Why we can’t blame sulfur anymore.

It’s no secret that sulfur is used in winemaking; surprisingly, it is a natural byproduct of fermentation and found in all wine.

Sulfur is added in winemaking for two main reasons: to prevent oxidation and to prevent microbial activity. The second reason of “preventing microbial activity” is key when making wine. The wrong kind of bacteria can cause disturbing aromatics and unwanted characteristics in high quality wines. Aside from the risk of wine flaws, bacterial activity can also create high levels of biogenic amines (our headache culprits).

Although a sulfur allergy was originally thought to cause headaches, recent studies have suggested that biogenic amines are considered a toxin and can cause adverse effects including headaches, migraines, and even food poisoning to sensitive consumers. In contrast, sulfur sensitivities do not cause headaches but rather hives and breathing issues (about 1% of the population is estimated to be allergic to sulfur). In adding sulfur to wine, we help to eliminate the production of these biogenic amines and their toxic effects.

What are Biogenic Amines?

Biogenic amines are typically found in fermenting foods and are not regulated outside of the seafood industry. The most common biogenic amines in wines are histamine, tyramine, putrescine, and cadaverine. Biogenic amines are more present in wines that have gone through malolactic fermentation; therefore, consumers sensitive to BAs may find that they have headaches when drinking red wines or even oaky chardonnays.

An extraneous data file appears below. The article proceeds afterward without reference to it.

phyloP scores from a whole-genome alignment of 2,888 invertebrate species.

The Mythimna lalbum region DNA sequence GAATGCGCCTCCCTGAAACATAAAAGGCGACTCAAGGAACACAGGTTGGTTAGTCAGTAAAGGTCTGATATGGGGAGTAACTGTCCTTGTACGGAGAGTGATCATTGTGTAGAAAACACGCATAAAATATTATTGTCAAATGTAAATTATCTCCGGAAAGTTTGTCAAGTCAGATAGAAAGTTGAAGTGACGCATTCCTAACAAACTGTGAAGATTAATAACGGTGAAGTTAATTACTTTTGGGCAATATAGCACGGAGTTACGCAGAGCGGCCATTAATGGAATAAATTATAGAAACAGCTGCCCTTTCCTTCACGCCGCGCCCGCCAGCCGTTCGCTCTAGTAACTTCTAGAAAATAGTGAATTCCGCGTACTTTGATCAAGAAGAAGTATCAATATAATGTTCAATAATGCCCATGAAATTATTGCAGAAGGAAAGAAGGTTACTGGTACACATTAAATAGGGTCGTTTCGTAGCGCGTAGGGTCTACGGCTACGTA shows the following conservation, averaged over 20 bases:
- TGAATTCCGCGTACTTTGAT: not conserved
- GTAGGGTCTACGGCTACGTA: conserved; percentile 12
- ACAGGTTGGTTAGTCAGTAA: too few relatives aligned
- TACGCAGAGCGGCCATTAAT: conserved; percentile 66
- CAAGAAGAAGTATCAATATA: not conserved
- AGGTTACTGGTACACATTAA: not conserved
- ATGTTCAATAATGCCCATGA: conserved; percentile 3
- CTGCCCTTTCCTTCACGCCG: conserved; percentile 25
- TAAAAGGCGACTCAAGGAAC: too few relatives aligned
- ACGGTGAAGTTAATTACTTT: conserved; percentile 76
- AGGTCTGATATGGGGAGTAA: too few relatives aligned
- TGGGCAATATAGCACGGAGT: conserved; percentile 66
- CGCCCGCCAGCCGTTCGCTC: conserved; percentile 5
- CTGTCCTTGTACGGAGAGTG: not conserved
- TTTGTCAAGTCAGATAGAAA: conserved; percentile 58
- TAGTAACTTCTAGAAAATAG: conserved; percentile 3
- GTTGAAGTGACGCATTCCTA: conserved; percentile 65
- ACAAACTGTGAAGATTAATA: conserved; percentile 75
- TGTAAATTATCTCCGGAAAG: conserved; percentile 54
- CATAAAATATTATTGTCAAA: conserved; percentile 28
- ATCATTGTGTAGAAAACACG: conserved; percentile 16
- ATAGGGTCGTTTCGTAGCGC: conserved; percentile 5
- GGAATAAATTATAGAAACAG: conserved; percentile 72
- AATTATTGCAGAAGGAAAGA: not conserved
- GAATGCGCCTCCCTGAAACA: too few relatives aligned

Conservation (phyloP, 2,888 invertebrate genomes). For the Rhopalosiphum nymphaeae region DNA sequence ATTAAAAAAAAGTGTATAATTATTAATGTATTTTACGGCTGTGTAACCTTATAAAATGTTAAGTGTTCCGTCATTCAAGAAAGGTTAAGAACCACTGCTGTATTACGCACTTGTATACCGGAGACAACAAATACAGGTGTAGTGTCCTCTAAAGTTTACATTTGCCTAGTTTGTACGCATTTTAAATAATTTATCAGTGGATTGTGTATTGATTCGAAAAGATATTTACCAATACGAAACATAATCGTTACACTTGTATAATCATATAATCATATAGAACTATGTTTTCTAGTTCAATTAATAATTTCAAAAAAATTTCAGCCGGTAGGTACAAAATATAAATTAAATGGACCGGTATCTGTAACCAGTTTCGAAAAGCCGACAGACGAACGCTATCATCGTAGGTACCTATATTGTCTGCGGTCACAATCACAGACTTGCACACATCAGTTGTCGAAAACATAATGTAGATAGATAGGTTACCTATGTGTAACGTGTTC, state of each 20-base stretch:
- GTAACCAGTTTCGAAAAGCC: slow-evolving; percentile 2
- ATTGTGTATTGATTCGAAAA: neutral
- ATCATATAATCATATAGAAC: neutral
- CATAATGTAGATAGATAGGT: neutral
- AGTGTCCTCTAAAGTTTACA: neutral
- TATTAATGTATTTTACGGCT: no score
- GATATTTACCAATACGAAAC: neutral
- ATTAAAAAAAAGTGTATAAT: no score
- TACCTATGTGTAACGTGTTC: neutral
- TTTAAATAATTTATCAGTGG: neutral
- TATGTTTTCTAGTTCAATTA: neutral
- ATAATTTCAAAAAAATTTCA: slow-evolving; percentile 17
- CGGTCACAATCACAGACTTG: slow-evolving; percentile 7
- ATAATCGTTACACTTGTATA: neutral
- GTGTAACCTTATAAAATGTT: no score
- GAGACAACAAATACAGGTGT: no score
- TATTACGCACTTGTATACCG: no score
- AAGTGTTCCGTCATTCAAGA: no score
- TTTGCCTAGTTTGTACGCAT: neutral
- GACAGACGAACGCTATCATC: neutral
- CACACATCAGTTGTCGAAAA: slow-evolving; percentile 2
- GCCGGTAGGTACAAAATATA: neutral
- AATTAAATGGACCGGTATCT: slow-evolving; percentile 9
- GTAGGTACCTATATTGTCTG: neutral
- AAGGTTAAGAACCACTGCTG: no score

Want to nerd-out on biogenic amine information? We recommend this study.

Another headache offender that goes with all adult beverages is alcohol, of course. Drink too much wine and blame your headache on a histamine allergy? Sorry, but this kind of headache is due to the alcohol you ingested.

Sulfur Addition Amounts

As mentioned before, no wine is sulfite free. To be considered a “sulfur free wine” the wine must measure under 10 mg/L of free sulfur, however, without the proper amount of sulfur, the wine is exposed to bacterial and biogenic amine growth. In addition to headaches, the bacterial growth will also cause an increase in volatile acidity leading to unwanted odors.

We have a low intervention winemaking philosophy at Untamed, meaning that we don’t add anything to the wine that isn’t natural or beneficial. We maintain a constant free sulfite level of around 30 mg/L. This quantity is enough to preserve the quality of the wine, ward off bacteria including the growth of biogenic amines, avert oxidation, and completely safe to consume.

It is important to check each barrel frequently for sulfur levels, aromatics, and evaporation.

Next Time on Sipping on Science

Today we learned sulfur is safe and beneficial for our wine, but what happens if we don’t add it? Learn about volatile acidity and how acidic acid bacteria can destroy wine.